On the other hand, the categories customers are most willing to shop around for are: non-alcoholic beverages (60%), packaged food (55%),and frozen food (54%). Here, it is likely shoppers are seeking the best value, so these categories could be places to win customers by offering the lowest price on name brands. However, these categories are less likely to keep a customer loyal.
Considering the price versus quality trade-off customers are often forced to make, we see that the categories driving retailer exclusivity are often ones where quality is most important. Conversely, categories where customers are happy to shop around tend to be price-led.
of customers are only willing to buy pharmacy products at one retailer
Price versus Quality Importance for Grocery Categories, for Food Insecure and Food Secure Shoppers
A clear pattern emerges between the answers of those that are food insecure versus those that are not. Food insecure households prioritize price more, but particularly in certain categories. Two of the five categories with a significant difference are baby care products and ready-to-eat meals. These also appear under the categories most likely to drive exclusivity to a retailer. So, by offering great value in baby and ready-to-eat categories, retailers can meet the needs and capture the loyalty of food insecure shoppers. An example of how to do this would be by offering a really competitive low base price, own-brand offering. These two categories in particular speak to the needs of the food insecure shopper who we know from the CTT data are more likely to be families that are often time-pressured.
Since April 2022, there’s been a moderate, but steady, decline in the importance of ‘speed’ attributes. Customers requiring a fast and easy check out experience and being able to get in and out quickly have both dropped by 2% since the previous wave to 73% and 69% respectively.
Customer Needs (% very or extremely important)
At the same time, the number of shoppers taking time to browse products has increased 3% from the previous wave, and +5% YoY. There is also a 4% increase in those rating staff make me feel valued as very or extremely important.
Overall, we can conclude that many of the Covid-type behaviors – where speed became so important as a proxy for safety – are now behind us. Instead, customers are shopping around, browsing products, and looking to interact more with their grocery shopping once again.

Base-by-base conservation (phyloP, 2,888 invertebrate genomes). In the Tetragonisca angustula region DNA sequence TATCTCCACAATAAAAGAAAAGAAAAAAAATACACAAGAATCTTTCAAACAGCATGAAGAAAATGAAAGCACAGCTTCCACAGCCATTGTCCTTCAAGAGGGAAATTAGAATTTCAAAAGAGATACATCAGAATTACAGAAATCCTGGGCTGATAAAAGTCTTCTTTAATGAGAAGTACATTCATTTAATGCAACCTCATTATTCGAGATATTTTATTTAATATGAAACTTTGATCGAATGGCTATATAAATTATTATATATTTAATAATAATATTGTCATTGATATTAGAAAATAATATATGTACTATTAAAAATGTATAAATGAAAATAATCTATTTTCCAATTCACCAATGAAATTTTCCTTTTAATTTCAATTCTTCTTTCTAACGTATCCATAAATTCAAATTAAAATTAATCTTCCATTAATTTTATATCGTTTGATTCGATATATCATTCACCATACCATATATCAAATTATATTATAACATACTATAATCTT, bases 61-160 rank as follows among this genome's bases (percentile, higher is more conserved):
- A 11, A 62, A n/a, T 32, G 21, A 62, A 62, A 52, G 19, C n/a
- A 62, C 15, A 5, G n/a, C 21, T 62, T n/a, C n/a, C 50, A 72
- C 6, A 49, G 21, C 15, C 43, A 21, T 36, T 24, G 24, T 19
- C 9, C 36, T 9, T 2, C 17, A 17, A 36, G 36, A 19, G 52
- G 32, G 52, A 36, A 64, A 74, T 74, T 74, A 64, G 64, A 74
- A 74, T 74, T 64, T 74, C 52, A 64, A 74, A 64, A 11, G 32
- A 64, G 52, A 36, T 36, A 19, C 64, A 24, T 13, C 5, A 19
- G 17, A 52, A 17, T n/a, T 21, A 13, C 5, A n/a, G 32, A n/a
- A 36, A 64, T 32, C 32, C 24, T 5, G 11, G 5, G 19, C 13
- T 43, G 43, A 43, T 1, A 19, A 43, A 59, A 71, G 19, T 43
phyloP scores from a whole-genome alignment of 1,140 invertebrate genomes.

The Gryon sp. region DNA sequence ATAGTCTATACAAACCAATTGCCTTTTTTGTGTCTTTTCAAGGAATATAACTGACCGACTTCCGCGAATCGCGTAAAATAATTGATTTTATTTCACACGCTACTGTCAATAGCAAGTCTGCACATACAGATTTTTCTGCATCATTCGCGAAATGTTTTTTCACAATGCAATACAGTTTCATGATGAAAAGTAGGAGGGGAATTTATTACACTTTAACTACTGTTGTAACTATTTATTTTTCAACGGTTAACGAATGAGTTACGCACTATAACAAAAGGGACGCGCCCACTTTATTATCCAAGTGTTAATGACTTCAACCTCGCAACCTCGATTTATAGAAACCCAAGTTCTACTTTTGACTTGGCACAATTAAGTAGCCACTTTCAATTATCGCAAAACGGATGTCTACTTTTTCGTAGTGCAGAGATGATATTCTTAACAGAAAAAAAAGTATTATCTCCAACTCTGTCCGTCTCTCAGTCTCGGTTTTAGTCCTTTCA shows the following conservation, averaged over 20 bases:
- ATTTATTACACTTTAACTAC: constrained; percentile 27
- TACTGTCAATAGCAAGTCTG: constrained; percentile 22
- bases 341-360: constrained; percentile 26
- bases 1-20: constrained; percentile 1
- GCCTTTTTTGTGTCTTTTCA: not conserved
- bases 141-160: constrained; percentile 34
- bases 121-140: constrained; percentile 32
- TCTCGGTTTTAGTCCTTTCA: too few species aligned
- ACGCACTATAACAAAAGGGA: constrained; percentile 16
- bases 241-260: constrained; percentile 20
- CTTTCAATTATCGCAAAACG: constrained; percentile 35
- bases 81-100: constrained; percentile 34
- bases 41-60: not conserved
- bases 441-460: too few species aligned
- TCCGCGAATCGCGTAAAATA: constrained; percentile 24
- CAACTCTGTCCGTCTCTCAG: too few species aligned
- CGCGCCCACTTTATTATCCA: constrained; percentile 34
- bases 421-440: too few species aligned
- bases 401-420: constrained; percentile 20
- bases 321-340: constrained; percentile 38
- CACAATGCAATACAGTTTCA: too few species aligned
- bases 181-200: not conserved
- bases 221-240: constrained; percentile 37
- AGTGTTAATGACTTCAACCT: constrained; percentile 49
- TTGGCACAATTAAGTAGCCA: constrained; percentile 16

Customers are becoming more omnichannel
Almost half of US shoppers (47%), say it is very or extremely important that a retailer offers easy ways to shop online, up 5% from the previous wave and up 8% YoY.
Customer Needs (% very or extremely important)
Backing up this underlying consumer need, the frequency of eCommerce behaviors has also been steadily increasing since April 2022. Ordering online for delivery has grown by 9% YoY and ordering online for pick-up by 5% YoY.
However, it is not simply the act of shopping online that has increased. The Consumer Trends Tracker shows a clear increase in omnichannel habits. From the chart above we note that interaction with a store’s app is a growing behavior, +7% YoY. In fact, grocery store apps are now the consumer’s second most preferred method of being contacted by a retailer, after email. As of April 2023, 4 in 10 shoppers check prices online before/during a shop most or all the time, up 5% on the previous wave and up 9% YoY.
From all the “resources” available to help shoppers decide what to buy, the two that have grown consistently since April 2022 have been social media (+4% YoY) and product recommendations on retailer websites (+3% YoY).
Considering the two aforementioned trends of continued financial pressure on households and increased competitive cross-shopping, it is no surprise that today’s more digitally savvy consumers are turning to omnichannel resources to optimize their grocery shopping and save money. The next section explores how retailers and brands can support their shoppers on this journey and in return gain customer loyalty and market share.
The opportunity for personalized loyalty and rewards programs
The current market dynamic has created a perfect opportunity for highly targeted loyalty, rewards, and media activity to resonate with customers. It’s important to customers to receive relevant information and offers, so they look to engage with this type of content. The percentage of shoppers that say it’s very or extremely important to them that a retailer sends information or coupons/offers relevant to them, has jumped 5% in the latest wave of data.
Relevant info or coupons/offers
Over the long term, customers are more likely to identify themselves in order to redeem rewards (in-store or online) than a year ago. And those redeeming coupons or deals from a store’s loyalty program has risen 6% YoY.
A deep-dive into loyalty programs unveiled that 80% of shoppers use at least one grocery rewards program. The population fall into four buckets when it comes to loyalty program engagement:
- Non-users: “I don’t use any grocery rewards programs” – 20%
- Light: “I may sign up to one or two, but don’t engage with them very much” – 20%
- Medium: “I actively engage with one or two grocery rewards programs” – 44%